Monday, March 22, 2010

Not good at resisting temptation

Dominique Strauss-Kahn, as we know, is not good at resisting temptations of many kinds. It looks as though yesterday's election results just created another one:

Now, however, the rumor mill is heating up with gossip that the Fund’s managing director, Dominique Strauss-Kahn, will leave in order to oppose Nikolas Sarkozy in the 2012 French presidential elections. Sarkozy’s popularity is hitting new lows, and Strauss-Kahn’s friends say that he has never made a secret of his political ambitions.

French Politics on New York Talk Radio

I'm scheduled to do an interview on the regional elections tomorrow morning on WWRL, a talk radio station in New York (1600 on your AM dial if you happen to be in the Big Apple). The interviewer is Errol Louis (pictured): "Talkers Magazine recently named him one of the 'Heavy 100,' the top talk show hosts in America." If you're in NYC, tune in!

"Je ne vous ai pas compris!"

Well, Sarko rejected my advice to make a bold move and instead shuffled a few minor cards in his deck. Poor Xavier Darcos. He always gave the impression of being an earnest fellow. François Baroin takes over the budget, while Woerth replaces Darcos. Georges Tron joins Bruno Le Maire as the second Villepiniste in the lion's den. Martin Hirsch has been sacrified to the baying rightist hounds. Copé wants to burn the carbon tax. Oh, and Besson stays where he is. Heck of a job, Brownie. Apparently Fadela Amara stays too, although she was rumored to be on the chopping block, having accomplished nothing in 3 years. But then again, if she went, to whom would Sarko point when he wanted to remind people that he once had a "Marshall Plan for the suburbs?" Is there any discernible strategy in all this?

And the Socialists? They apparently want the "territorial reform" withdrawn. And who can blame them? The status quo seems to be working just fine for them, and the more money diverted from national to regional governments, the better off they are.

More Euro-Pessimism

Earlier I cited Wolfgang Munchau, a Euro-pessimist on the economic front (along with many others). Here is Dominique Moïsi with some Euro-pessimism on the energy and security front:

What is clear is that any ambition to define a common European energy and security policy toward Russia is slowly disappearing. From Berlin to Paris, and from Paris to Rome, European leaders may ultimately be doing the same thing, but they are all doing it separately, as competitors vying for Russian favor rather than as partners within a supposedly tight-knit Union.

Not so Nice

I love Nice, one of my favorite cities. I'll be there in May. But going to PACA after Jean-Marie Le Pen racks up 22.87% of the vote there feels a bit like going to Spain during the Franco era. You start to look at people in the street and wonder: Is he or she one of them.

Grunberg: Une nouvelle dynamique à gauche

The fire in the belly argument, translated into French.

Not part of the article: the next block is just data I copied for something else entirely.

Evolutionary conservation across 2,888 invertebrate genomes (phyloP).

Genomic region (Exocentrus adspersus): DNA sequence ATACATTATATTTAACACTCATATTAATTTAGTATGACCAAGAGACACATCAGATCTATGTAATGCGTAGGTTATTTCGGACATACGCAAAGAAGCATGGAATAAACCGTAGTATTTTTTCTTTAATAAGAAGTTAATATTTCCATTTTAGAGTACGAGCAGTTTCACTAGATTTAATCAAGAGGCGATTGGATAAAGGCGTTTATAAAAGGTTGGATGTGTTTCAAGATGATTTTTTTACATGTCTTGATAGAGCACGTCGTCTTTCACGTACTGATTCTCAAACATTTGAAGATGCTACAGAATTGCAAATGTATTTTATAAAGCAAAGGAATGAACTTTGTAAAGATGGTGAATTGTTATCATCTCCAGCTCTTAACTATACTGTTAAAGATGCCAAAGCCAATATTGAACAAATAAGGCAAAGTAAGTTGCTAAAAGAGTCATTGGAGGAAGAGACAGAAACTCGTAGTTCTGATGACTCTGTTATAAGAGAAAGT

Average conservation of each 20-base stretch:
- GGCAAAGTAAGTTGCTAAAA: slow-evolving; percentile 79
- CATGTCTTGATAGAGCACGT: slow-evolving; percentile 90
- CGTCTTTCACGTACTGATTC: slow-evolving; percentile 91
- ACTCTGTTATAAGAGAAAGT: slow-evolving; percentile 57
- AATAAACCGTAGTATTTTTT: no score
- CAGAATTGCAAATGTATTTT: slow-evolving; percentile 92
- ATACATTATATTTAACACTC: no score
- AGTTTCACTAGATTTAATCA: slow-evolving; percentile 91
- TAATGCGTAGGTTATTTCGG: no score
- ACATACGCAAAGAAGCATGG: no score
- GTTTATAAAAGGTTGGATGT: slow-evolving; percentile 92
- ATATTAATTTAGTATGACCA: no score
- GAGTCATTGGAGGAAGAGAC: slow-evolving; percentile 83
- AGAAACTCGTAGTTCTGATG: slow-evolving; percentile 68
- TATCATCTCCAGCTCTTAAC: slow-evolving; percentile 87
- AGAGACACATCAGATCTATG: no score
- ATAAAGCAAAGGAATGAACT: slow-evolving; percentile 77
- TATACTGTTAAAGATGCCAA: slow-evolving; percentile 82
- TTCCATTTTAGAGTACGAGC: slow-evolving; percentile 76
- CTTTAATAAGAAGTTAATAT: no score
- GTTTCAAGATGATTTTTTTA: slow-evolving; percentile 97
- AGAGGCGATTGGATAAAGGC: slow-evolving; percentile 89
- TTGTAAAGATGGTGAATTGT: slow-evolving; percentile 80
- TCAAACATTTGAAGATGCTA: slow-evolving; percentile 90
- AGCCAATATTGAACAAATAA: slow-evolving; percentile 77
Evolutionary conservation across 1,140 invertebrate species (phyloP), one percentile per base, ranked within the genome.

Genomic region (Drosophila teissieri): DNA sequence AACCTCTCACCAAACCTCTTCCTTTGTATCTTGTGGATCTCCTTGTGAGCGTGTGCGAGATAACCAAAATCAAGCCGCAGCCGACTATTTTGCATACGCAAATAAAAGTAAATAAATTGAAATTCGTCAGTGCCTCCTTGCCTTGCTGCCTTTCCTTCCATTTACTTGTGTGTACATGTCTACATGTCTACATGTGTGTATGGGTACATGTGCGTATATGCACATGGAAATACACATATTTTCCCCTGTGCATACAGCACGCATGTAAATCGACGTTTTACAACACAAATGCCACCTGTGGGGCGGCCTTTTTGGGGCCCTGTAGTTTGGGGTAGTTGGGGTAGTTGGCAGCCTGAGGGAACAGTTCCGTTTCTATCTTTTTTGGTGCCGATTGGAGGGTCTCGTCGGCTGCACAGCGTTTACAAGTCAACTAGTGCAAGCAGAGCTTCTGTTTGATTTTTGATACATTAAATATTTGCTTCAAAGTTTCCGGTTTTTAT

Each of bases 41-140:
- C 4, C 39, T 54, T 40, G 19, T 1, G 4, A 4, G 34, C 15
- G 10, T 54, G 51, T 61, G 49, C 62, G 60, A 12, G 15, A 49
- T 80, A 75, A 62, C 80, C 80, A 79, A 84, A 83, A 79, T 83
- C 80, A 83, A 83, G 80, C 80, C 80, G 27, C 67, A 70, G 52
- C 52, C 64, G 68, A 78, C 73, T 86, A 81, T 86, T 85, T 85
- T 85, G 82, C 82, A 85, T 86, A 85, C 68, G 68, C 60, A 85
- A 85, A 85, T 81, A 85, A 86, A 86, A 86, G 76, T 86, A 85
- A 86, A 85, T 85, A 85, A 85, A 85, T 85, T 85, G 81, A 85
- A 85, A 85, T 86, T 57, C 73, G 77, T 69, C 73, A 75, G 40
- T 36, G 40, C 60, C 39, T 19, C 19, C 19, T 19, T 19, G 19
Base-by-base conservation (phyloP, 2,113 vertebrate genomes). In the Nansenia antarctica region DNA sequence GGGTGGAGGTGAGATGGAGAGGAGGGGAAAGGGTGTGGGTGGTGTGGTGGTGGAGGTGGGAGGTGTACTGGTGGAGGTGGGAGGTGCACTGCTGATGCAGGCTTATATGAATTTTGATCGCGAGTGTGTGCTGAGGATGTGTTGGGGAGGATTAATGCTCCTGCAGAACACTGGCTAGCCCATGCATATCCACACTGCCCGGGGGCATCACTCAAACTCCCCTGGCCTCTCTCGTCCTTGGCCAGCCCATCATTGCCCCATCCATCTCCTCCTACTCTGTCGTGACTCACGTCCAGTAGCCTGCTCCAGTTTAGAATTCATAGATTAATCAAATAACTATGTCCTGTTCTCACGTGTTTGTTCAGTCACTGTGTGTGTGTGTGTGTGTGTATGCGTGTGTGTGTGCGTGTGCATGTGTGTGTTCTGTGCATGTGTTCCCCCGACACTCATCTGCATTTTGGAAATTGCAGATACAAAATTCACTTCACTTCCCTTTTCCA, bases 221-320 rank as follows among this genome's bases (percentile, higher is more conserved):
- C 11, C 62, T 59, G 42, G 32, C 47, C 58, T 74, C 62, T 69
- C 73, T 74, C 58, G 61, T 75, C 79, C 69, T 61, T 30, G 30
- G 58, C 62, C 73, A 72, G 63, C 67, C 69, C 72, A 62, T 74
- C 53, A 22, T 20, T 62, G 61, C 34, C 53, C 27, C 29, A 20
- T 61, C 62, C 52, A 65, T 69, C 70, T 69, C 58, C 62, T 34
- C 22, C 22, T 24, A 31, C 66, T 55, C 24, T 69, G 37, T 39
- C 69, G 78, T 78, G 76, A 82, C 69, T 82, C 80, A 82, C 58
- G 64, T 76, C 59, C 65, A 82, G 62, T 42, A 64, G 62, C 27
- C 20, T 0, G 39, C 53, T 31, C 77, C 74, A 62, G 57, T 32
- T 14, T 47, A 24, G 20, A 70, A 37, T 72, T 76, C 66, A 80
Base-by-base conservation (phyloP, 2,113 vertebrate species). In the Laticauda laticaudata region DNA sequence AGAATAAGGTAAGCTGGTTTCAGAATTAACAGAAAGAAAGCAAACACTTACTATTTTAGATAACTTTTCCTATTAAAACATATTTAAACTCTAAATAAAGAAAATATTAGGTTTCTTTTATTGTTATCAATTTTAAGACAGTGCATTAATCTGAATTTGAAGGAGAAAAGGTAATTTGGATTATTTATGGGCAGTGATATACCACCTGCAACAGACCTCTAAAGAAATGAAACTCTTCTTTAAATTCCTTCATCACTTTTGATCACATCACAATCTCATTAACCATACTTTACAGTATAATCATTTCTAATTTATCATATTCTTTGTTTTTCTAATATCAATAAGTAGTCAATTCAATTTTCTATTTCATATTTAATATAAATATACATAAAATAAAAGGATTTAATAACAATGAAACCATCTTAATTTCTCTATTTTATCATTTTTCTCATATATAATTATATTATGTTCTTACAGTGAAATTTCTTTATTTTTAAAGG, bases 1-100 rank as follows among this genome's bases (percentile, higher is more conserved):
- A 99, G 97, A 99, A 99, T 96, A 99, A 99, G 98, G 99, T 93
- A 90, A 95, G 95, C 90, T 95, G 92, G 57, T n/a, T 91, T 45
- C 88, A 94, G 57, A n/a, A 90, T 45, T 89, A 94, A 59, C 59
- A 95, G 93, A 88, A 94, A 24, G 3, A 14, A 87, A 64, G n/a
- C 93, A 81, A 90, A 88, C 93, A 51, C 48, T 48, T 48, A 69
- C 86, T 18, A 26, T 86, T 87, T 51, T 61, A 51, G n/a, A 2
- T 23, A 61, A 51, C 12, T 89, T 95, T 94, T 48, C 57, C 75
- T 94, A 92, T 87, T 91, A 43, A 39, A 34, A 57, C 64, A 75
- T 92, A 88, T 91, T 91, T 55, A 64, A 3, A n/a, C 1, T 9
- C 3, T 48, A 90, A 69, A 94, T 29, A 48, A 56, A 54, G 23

Apocalypse Now

Wolfgang Munchau in the FT:

But either outcome will mark the beginning of the end of Europe’s economic and monetary union as we know it. This is the true historical significance of Ms Merkel’s decision.

From Movement to (Anti-?)Party

Daniel Cohn-Bendit, with an ironic nod, perhaps, to General de Gaulle, has issued "l'Appel du 22 mars" calling upon those who voted for Europe Écologie to -- do what? Transform a social movement into a political party? That would be the classic institutionalizing move of a movement leader who has moved from the sphere of critique into the realm of power. Or is he rather calling for the movement to resist becoming a political party, on the perfectly reasonable grounds that the movement's success has both capitalized on and laid bare the bankruptcy of the traditional parties, their "isolation" from an active, dynamic, and unhappy civil society, and their preoccupation with the ambitions of their own leaders? Instead of this, he is calling upon the social movement to make itself perennial, to perpetuate its "social and cultural biodiversity," and thus to exalt the collectivity ("une forme politique largement inédite") over any potential leadership.

To be slightly waspish about it, one might see this as a sort of Green Trotskyism. If it were anyone but Cohn-Bendit making the call, one might worry about the assertion of charismatic authority in the name of, or as substitute for, a formal structure capable of preserving the freedom it rather too generously distributes to the "masses." But Dany the Green retains all of the boyish boisterousness of Dany the Red. This is May '68 asserting its rights against the president who ran in part on an anti-May platform. At the end, however, there is talk of "une structuration du mouvement" and of the construction of regional Collectives (Soviets?) that will eventually give way to a "Cooperative" (Supreme Soviet?) that they will have "helped to construct." Students of the institutionalization of charisma will want to pay close attention to how this all plays out in practice. So will Cécile Duflot, whose name, unless I've missed it, doesn't figure in Dany's appel. (h/t Éloi)

Back to Basics?

Which basics? asks Bernard Girard.